If you are someone who can take the time to view webinars, then both the CBOE and OIC (Options Industry Council) offer beginner webinars and podcasts. I suggest giving them a try to see if they meet your needs.
    One book that is worth reading covers a great deal of information about options and is not intended for brand new traders. But it is something you will want to keep in your library: Options as a Strategic Investment by L McMillan

  6. Mark Wolfinger 08/23/2010 at 12:20 PM #

    Steve,
    Thanks for the advice.
    The critical part of that advice – if you choose to hire a mentor – is to be certain that he/she is on your side.
    Too many mentors teach whatever it is that they teach – with little regard for who the student is. Interview the mentor and be certain he/she will help you with what you want/need to learn to become more successful. If that mentor has just one way of thinking, and one strategy to teach, it is not likely to work for you.
    Regards.

  7. Steve 08/23/2010 at 12:25 PM #

    I totally agree Mark. I wanted someone who would work with me to accomplish my goals for trading, not his. Someone who would work with my risk tolerance, not his. I was lucky enough to find that. Would not recommend anything but that.

  8. Jared 08/24/2010 at 1:22 AM #

    Yes agree survival is the key, but apart from having good trading software or a good trading system the key to successful trading I think is in having realistic expectations, those who expect to become millionaires overnight will end up disappointed and those expecting to make money every week will do too, when I started trading I said to myself I will make 100 trades to the best of my ability, and If I breakeven I would have learnt something and built my experience, my expecting to break even I watered down my expectations and now I’m a profitable trader with 100% confidence of continuing to trade well. Good things take time.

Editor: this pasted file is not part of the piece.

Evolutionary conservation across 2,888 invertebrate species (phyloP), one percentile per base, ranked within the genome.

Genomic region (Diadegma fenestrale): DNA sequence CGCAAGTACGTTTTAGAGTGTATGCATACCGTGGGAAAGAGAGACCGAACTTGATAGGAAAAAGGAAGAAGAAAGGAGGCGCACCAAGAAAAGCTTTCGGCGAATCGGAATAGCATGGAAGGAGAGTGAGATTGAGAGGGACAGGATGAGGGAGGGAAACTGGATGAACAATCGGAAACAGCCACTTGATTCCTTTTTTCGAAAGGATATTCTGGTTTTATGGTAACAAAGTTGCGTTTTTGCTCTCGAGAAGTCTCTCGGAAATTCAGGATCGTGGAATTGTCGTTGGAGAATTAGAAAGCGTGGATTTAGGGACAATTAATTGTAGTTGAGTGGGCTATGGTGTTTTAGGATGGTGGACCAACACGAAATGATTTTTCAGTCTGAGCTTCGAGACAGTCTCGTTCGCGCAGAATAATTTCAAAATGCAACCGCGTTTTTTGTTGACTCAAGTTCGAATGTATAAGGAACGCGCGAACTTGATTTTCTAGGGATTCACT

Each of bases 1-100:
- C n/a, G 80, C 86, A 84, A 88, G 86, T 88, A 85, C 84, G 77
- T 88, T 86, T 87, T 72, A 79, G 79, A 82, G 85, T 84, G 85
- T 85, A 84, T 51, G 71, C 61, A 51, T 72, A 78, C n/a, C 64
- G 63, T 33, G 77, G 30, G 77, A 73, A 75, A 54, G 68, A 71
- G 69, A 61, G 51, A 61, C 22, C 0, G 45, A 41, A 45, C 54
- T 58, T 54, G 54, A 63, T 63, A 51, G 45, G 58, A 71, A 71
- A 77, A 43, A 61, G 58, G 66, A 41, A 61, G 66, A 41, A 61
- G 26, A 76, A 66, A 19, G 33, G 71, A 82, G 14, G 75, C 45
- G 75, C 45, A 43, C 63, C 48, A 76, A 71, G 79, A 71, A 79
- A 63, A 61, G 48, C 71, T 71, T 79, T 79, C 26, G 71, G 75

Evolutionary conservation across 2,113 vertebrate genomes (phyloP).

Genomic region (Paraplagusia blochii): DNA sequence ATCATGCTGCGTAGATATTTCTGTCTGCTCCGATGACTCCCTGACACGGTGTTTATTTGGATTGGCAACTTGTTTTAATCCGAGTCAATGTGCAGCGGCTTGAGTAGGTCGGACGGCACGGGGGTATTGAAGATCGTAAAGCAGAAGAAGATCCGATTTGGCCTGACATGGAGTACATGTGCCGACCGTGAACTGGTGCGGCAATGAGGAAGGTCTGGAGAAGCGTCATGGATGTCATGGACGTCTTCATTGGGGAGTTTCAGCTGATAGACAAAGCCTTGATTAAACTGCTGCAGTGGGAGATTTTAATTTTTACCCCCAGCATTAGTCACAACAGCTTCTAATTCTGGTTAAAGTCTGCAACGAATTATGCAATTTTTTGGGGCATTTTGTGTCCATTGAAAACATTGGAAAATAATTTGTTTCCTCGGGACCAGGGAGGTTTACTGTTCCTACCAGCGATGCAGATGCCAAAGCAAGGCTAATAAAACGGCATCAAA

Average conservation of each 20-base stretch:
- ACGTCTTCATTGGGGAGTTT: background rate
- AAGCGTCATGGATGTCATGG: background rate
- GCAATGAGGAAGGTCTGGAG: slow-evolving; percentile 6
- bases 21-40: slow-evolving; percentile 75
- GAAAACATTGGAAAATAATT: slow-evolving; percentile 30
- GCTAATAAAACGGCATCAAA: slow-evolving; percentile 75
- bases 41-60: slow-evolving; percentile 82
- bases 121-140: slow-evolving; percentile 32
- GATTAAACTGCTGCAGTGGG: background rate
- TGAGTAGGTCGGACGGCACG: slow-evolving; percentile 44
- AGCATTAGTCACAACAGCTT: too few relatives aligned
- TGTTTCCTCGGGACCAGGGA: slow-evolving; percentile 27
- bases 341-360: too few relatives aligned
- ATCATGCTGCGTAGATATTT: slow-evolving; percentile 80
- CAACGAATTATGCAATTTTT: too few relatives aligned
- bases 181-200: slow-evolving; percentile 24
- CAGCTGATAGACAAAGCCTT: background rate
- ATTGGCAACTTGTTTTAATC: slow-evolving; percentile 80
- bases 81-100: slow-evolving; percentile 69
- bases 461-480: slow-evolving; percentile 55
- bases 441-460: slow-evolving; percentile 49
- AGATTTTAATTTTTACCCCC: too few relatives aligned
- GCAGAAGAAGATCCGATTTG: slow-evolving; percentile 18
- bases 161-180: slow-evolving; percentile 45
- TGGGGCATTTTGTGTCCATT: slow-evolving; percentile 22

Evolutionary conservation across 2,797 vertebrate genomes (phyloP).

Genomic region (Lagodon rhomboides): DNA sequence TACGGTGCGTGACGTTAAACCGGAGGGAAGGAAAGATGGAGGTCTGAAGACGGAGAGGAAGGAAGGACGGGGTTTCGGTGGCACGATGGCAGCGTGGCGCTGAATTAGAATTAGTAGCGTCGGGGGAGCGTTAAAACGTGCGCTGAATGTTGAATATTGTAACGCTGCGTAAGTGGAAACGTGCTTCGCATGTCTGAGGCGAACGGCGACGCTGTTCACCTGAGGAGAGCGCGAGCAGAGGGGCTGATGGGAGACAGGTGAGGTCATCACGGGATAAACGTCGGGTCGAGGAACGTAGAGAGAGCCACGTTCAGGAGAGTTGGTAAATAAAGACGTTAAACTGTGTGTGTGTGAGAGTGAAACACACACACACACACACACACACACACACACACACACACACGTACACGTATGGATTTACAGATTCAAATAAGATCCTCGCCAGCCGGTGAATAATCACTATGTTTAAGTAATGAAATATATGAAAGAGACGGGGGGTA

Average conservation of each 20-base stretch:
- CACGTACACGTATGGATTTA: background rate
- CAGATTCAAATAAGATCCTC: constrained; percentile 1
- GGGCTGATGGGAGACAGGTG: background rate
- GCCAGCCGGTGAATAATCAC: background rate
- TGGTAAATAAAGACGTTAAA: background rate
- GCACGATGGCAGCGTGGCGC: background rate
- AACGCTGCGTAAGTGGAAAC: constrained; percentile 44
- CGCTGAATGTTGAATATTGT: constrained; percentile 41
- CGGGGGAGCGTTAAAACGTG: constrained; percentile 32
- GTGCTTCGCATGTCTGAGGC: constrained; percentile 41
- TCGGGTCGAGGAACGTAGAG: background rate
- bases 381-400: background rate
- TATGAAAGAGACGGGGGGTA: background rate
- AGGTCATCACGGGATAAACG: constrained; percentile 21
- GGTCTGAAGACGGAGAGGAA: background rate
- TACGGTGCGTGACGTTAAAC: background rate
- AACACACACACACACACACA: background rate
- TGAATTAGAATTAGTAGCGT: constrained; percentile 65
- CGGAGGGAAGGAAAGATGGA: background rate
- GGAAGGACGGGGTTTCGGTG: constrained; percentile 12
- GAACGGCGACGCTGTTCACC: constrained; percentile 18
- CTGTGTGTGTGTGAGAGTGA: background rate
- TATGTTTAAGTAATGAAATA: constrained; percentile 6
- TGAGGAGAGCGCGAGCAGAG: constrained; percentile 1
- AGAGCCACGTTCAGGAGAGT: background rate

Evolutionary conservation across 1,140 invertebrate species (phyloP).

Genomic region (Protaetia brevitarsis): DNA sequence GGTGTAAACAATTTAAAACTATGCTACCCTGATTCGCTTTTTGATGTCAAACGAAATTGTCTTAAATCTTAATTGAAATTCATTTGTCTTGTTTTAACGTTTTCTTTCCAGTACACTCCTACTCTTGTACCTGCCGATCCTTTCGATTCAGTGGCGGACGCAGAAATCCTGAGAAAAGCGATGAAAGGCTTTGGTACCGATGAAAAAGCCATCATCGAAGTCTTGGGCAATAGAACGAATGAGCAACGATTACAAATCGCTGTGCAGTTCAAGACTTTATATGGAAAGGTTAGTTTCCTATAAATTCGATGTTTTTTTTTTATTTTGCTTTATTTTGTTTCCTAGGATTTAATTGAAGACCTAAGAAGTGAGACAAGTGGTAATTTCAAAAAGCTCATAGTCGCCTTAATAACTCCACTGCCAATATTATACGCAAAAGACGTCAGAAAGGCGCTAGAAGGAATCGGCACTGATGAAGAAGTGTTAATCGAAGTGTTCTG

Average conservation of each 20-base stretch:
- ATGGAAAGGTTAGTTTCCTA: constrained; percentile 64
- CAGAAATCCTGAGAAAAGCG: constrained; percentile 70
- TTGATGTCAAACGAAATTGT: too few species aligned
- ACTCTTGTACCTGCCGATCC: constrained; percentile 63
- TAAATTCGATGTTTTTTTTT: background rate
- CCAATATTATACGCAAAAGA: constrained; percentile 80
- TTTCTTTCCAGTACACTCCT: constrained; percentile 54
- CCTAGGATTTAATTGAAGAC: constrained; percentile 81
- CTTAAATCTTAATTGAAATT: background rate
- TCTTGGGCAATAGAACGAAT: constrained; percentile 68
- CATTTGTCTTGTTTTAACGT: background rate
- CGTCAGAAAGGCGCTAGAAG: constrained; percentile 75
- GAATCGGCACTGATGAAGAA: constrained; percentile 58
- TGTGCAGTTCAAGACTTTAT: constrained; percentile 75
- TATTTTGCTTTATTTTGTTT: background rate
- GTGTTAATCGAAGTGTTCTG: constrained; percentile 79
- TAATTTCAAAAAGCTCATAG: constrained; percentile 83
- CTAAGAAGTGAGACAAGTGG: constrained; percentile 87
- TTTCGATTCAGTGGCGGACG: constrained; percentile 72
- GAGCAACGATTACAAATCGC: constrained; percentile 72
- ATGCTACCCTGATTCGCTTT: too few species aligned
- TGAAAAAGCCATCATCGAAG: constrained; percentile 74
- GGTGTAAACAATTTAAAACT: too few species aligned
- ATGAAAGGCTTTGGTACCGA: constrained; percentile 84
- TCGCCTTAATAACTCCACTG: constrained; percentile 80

9. Mark Wolfinger 08/24/2010 at 11:03 AM #

    Jared,
    Thanks for sharing. You have a winning attitude, and that’s helps.
    Too many rookie traders expect to make money immediately. That is an unrealistic expectation for the majority (who are unprepared).

  10. Burt 08/24/2010 at 12:48 PM #

    Mark,
    What do you consider to be a good trade? It seems a lot of this post is about making good trades regardless of money gained/lost. But how does one define a good trade? Adhering precisely to your plan? Honoring risk management accurately? It seems quite possible to present exceptions that would make a “good” trade seem like a bad trade.
    How do you characterize a trade as good?
    Thanks,
    Burt

  11. amit 08/24/2010 at 3:34 PM #

    A good trade is what makes money, how much or how little depends on your risk tolerance. Ability to limit fear, limit your greed, ability to not monitor your trade constantly i.e be hands off for a few days.
    Like Mark says, size is your friend.

  12. Mark Wolfinger 08/24/2010 at 3:38 PM #

    Burt,
    Difficult to define. Easier to give examples.
    I’ll have more to say about this topic. Thursday morning, Aug 26, 2010.

  13. Mark Wolfinger 08/24/2010 at 3:40 PM #

    Amit,
    If you believe a good trade is defined as ‘a trade that makes money’ you are not going to last a long time as a trader.
    That is a death wish attitude.
    You will never learn from mistakes, and when you get unlucky and see a GOOD trade lose money, you will never repeat the trade.
    When you get lucky and a BAD trade makes money, you will repeat that trade again and again. That is a financial death wish.
    Regards

  14. Burt 08/24/2010 at 7:09 PM #

    I look forward to it. Thanks.
    Burt